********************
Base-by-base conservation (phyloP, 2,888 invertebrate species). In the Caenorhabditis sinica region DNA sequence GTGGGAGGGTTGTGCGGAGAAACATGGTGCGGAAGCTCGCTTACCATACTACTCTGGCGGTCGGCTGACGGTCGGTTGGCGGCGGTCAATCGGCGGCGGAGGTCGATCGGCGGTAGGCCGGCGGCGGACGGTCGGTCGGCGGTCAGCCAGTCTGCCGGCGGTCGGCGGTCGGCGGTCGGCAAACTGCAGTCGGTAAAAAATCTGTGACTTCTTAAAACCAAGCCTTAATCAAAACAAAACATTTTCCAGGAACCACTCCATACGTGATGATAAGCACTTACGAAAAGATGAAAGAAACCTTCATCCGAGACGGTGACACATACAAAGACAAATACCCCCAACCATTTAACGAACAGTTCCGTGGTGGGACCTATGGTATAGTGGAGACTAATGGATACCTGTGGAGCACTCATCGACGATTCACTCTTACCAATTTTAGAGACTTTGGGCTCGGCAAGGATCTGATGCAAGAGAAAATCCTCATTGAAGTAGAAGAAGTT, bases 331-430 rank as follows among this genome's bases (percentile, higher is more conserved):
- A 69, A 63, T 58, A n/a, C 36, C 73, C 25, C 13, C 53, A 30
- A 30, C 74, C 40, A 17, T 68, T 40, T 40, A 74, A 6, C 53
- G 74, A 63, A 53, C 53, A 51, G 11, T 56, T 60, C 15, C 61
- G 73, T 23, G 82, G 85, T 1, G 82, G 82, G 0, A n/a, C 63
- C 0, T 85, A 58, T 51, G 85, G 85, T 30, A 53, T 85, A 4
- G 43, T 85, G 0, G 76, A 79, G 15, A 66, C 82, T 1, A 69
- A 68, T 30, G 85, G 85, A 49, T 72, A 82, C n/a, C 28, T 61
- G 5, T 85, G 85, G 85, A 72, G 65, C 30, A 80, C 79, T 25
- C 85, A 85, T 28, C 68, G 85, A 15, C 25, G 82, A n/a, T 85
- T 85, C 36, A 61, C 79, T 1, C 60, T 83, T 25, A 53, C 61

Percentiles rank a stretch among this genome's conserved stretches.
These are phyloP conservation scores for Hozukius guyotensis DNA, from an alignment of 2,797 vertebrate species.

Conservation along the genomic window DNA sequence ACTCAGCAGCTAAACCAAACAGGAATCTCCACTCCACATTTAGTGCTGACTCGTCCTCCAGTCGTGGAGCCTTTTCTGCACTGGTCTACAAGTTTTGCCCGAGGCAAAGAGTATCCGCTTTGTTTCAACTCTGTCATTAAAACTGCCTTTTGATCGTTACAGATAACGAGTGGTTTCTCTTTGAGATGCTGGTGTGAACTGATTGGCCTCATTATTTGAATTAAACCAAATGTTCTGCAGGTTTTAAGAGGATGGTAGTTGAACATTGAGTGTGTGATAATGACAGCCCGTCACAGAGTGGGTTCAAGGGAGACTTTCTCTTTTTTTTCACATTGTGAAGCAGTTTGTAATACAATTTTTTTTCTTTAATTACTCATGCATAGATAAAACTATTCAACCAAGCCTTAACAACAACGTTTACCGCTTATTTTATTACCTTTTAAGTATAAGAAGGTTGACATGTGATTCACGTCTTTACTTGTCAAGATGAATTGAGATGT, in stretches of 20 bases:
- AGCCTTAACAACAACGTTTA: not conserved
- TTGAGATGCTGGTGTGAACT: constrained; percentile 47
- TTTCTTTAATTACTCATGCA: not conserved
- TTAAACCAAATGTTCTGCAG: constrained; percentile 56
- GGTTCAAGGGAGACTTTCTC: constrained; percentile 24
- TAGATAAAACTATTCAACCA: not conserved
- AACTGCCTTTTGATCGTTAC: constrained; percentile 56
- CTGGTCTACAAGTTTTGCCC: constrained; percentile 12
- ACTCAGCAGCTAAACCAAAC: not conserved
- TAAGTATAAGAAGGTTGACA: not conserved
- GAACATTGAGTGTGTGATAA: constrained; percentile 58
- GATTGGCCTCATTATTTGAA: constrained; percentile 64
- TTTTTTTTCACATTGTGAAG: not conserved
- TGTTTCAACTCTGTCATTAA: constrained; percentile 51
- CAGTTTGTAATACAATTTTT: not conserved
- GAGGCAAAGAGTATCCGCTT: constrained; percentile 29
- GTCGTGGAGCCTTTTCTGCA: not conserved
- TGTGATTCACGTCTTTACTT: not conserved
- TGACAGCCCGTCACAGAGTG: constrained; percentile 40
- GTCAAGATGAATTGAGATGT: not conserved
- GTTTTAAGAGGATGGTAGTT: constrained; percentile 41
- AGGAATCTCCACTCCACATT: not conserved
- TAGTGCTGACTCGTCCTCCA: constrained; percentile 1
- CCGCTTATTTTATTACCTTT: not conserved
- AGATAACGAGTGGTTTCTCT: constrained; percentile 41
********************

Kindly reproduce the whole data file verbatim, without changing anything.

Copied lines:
Base-by-base conservation (phyloP, 2,888 invertebrate species). In the Caenorhabditis sinica region DNA sequence GTGGGAGGGTTGTGCGGAGAAACATGGTGCGGAAGCTCGCTTACCATACTACTCTGGCGGTCGGCTGACGGTCGGTTGGCGGCGGTCAATCGGCGGCGGAGGTCGATCGGCGGTAGGCCGGCGGCGGACGGTCGGTCGGCGGTCAGCCAGTCTGCCGGCGGTCGGCGGTCGGCGGTCGGCAAACTGCAGTCGGTAAAAAATCTGTGACTTCTTAAAACCAAGCCTTAATCAAAACAAAACATTTTCCAGGAACCACTCCATACGTGATGATAAGCACTTACGAAAAGATGAAAGAAACCTTCATCCGAGACGGTGACACATACAAAGACAAATACCCCCAACCATTTAACGAACAGTTCCGTGGTGGGACCTATGGTATAGTGGAGACTAATGGATACCTGTGGAGCACTCATCGACGATTCACTCTTACCAATTTTAGAGACTTTGGGCTCGGCAAGGATCTGATGCAAGAGAAAATCCTCATTGAAGTAGAAGAAGTT, bases 331-430 rank as follows among this genome's bases (percentile, higher is more conserved):
- A 69, A 63, T 58, A n/a, C 36, C 73, C 25, C 13, C 53, A 30
- A 30, C 74, C 40, A 17, T 68, T 40, T 40, A 74, A 6, C 53
- G 74, A 63, A 53, C 53, A 51, G 11, T 56, T 60, C 15, C 61
- G 73, T 23, G 82, G 85, T 1, G 82, G 82, G 0, A n/a, C 63
- C 0, T 85, A 58, T 51, G 85, G 85, T 30, A 53, T 85, A 4
- G 43, T 85, G 0, G 76, A 79, G 15, A 66, C 82, T 1, A 69
- A 68, T 30, G 85, G 85, A 49, T 72, A 82, C n/a, C 28, T 61
- G 5, T 85, G 85, G 85, A 72, G 65, C 30, A 80, C 79, T 25
- C 85, A 85, T 28, C 68, G 85, A 15, C 25, G 82, A n/a, T 85
- T 85, C 36, A 61, C 79, T 1, C 60, T 83, T 25, A 53, C 61

Percentiles rank a stretch among this genome's conserved stretches.
These are phyloP conservation scores for Hozukius guyotensis DNA, from an alignment of 2,797 vertebrate species.

Conservation along the genomic window DNA sequence ACTCAGCAGCTAAACCAAACAGGAATCTCCACTCCACATTTAGTGCTGACTCGTCCTCCAGTCGTGGAGCCTTTTCTGCACTGGTCTACAAGTTTTGCCCGAGGCAAAGAGTATCCGCTTTGTTTCAACTCTGTCATTAAAACTGCCTTTTGATCGTTACAGATAACGAGTGGTTTCTCTTTGAGATGCTGGTGTGAACTGATTGGCCTCATTATTTGAATTAAACCAAATGTTCTGCAGGTTTTAAGAGGATGGTAGTTGAACATTGAGTGTGTGATAATGACAGCCCGTCACAGAGTGGGTTCAAGGGAGACTTTCTCTTTTTTTTCACATTGTGAAGCAGTTTGTAATACAATTTTTTTTCTTTAATTACTCATGCATAGATAAAACTATTCAACCAAGCCTTAACAACAACGTTTACCGCTTATTTTATTACCTTTTAAGTATAAGAAGGTTGACATGTGATTCACGTCTTTACTTGTCAAGATGAATTGAGATGT, in stretches of 20 bases:
- AGCCTTAACAACAACGTTTA: not conserved
- TTGAGATGCTGGTGTGAACT: constrained; percentile 47
- TTTCTTTAATTACTCATGCA: not conserved
- TTAAACCAAATGTTCTGCAG: constrained; percentile 56
- GGTTCAAGGGAGACTTTCTC: constrained; percentile 24
- TAGATAAAACTATTCAACCA: not conserved
- AACTGCCTTTTGATCGTTAC: constrained; percentile 56
- CTGGTCTACAAGTTTTGCCC: constrained; percentile 12
- ACTCAGCAGCTAAACCAAAC: not conserved
- TAAGTATAAGAAGGTTGACA: not conserved
- GAACATTGAGTGTGTGATAA: constrained; percentile 58
- GATTGGCCTCATTATTTGAA: constrained; percentile 64
- TTTTTTTTCACATTGTGAAG: not conserved
- TGTTTCAACTCTGTCATTAA: constrained; percentile 51
- CAGTTTGTAATACAATTTTT: not conserved
- GAGGCAAAGAGTATCCGCTT: constrained; percentile 29
- GTCGTGGAGCCTTTTCTGCA: not conserved
- TGTGATTCACGTCTTTACTT: not conserved
- TGACAGCCCGTCACAGAGTG: constrained; percentile 40
- GTCAAGATGAATTGAGATGT: not conserved
- GTTTTAAGAGGATGGTAGTT: constrained; percentile 41
- AGGAATCTCCACTCCACATT: not conserved
- TAGTGCTGACTCGTCCTCCA: constrained; percentile 1
- CCGCTTATTTTATTACCTTT: not conserved
- AGATAACGAGTGGTTTCTCT: constrained; percentile 41